by Herb Keinon
Hat tip: Dr. Jean-Charles Bensoussan
It is unrealistic to expect that Tuesday’s terrorist atrocities in Belgium will in any significant way alter how either Belgium or the European Union view Israel.
Soon after the 9/11 terrorist attacks struck the US, one of then-president George Bush’s first calls was to Ariel Sharon, pressing him to meet with Yasser Arafat.
Even as the second intifada was roiling Israel, Bush – according to US diplomat Dennis Ross, who told this story last week during a lecture in Jerusalem – was pressing Sharon to call Arafat.
Though Bush would never have dreamed of talking to those responsible for the terrorist attacks that hit his country, he was pressing Sharon to do so with the man responsible for the attacks striking his.
And the reason, Ross said, was because the president was prevailed upon by those in his administration who saw Israel more as problem than as partner, and whose arguments claimed that the US would be unable to enlist Arab countries in Bush’s war on terror unless Israel moved on the Palestinian track.
The tension between those who see Israel as a partner and those who see it as a problem is a common theme that has run through every US presidential administration since Harry Truman’s, Ross said. But if those who ascribe to the Israel- as-partner school of thought often get the upper hand in the US, in Europe many of the governments are in the grips of those feel that Israel is a problem.
For this reason, it is unrealistic to expect that Tuesday’s terrorist atrocities in Belgium will in any significant way alter how either Belgium or the European Union view Israel.
Anytime there is a major terrorist attack in a western country, there are those in Israel who think it will give the stricken country a different perception of what Israel faces, of its security concerns, and perhaps lead them to judge Israel more kindly or even alter negative policies toward the country.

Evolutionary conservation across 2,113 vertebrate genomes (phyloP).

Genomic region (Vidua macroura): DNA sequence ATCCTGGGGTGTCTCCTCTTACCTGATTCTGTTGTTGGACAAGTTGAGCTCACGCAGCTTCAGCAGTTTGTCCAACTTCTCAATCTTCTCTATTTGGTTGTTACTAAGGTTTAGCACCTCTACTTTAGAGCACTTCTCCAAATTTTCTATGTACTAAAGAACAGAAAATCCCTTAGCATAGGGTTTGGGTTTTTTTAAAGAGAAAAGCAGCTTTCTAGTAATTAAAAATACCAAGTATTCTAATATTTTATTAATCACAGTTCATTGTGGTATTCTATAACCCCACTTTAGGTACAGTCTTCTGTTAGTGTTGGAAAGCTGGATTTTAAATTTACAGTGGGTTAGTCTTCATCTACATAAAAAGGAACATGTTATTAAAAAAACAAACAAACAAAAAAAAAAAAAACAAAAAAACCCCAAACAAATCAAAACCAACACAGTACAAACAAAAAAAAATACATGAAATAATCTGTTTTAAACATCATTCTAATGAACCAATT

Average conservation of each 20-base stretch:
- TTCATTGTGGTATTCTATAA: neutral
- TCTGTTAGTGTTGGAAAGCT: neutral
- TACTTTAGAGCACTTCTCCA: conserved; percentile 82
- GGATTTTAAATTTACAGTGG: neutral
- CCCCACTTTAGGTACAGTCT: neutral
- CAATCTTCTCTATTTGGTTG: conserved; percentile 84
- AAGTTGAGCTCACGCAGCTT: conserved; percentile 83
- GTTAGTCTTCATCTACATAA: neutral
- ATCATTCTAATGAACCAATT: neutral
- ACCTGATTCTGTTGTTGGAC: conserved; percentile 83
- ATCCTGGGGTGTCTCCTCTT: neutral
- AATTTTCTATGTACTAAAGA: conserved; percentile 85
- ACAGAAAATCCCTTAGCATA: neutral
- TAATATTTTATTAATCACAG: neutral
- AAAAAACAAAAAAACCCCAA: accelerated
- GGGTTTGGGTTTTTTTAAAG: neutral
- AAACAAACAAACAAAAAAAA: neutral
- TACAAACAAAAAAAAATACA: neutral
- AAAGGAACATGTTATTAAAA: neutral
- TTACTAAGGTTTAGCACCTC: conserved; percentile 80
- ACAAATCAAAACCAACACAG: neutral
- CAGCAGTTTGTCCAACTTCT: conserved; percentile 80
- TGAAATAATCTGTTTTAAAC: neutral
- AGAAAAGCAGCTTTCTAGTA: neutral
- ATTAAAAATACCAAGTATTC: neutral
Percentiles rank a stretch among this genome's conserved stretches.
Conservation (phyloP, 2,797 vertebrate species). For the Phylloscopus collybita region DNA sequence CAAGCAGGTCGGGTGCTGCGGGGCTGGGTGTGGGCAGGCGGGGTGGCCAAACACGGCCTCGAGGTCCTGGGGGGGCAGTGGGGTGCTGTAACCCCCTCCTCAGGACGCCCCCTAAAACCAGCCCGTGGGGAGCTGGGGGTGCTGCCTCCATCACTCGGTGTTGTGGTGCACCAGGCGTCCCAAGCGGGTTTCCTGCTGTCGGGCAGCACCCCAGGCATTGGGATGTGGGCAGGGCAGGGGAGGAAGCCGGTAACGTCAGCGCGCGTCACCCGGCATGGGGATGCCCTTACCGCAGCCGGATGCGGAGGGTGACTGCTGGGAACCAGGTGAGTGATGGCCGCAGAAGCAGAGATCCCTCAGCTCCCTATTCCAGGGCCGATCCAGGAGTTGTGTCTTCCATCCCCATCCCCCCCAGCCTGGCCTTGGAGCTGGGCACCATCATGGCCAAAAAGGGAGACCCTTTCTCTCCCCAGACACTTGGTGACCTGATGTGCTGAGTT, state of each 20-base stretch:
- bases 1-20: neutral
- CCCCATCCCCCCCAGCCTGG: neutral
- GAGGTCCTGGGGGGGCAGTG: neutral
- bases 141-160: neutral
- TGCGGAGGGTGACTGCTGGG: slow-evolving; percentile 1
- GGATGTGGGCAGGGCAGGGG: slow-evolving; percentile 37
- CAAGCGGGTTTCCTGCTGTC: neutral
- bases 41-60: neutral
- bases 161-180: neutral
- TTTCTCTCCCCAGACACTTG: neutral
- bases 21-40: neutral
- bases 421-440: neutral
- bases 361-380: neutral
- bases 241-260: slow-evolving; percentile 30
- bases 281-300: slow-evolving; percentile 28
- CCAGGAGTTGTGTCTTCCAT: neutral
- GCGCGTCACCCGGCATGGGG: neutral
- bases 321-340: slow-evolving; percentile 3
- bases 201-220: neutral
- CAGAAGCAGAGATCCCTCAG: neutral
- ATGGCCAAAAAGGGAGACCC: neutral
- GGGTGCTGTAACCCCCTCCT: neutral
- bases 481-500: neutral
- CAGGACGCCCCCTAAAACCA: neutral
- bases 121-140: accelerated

But it never really happens.
Madrid was hit by a major terrorist attack in 2004, London in 2005 and Paris twice in 2014.
But none of those countries, nor the EU, changed their overall diplomatic stance toward Israel after those attacks.
France, for example, is now pushing forward a diplomatic initiative to restart the Israeli- Palestinian peace process – to which Israel is adamantly opposed – despite the attacks in Paris that some in Israel thought would cause the French to rethink their Mideast policies.
Experience has shown that after major terrorist attacks abroad, those who believe that the Israeli-Palestinian crisis is the source of much of the frustration, anger and despair fueling terrorism, believe it even more strongly.
While opinions of Israel may not be changing, major terrorist attacks do have a tendency to adjust the stricken country’s focus toward enhancing local security, and this has led some countries to closer security cooperation with Jerusalem.
After the November attack in Paris, the French special police unit carried out a raid and killed two terrorists in a suburb of the French capital. The commander of the unit said it “learned from the experiences of our friends as far as techniques used in places like Israel.”
Prime Minister Benjamin Netanyahu, in his address Tuesday to the AIPAC conference in Washington, said that high-level delegations from around the world fly into Ben-Gurion Airport each day to tap into Israel’s security expertise in fighting terrorism.
“As many of them confront the rise of militant Islam and its accompanying terrorism, they come to Israel to strengthen their security,” he said. “They wish to learn from Israel’s proven security and intelligence capabilities how to better protect their own people.”
And while the number of those delegations may increase because of Tuesday’s attacks, don’t expect this to lead to a dramatic shift in voting patterns on matters relating to Israel at the UN. It never has in the past.
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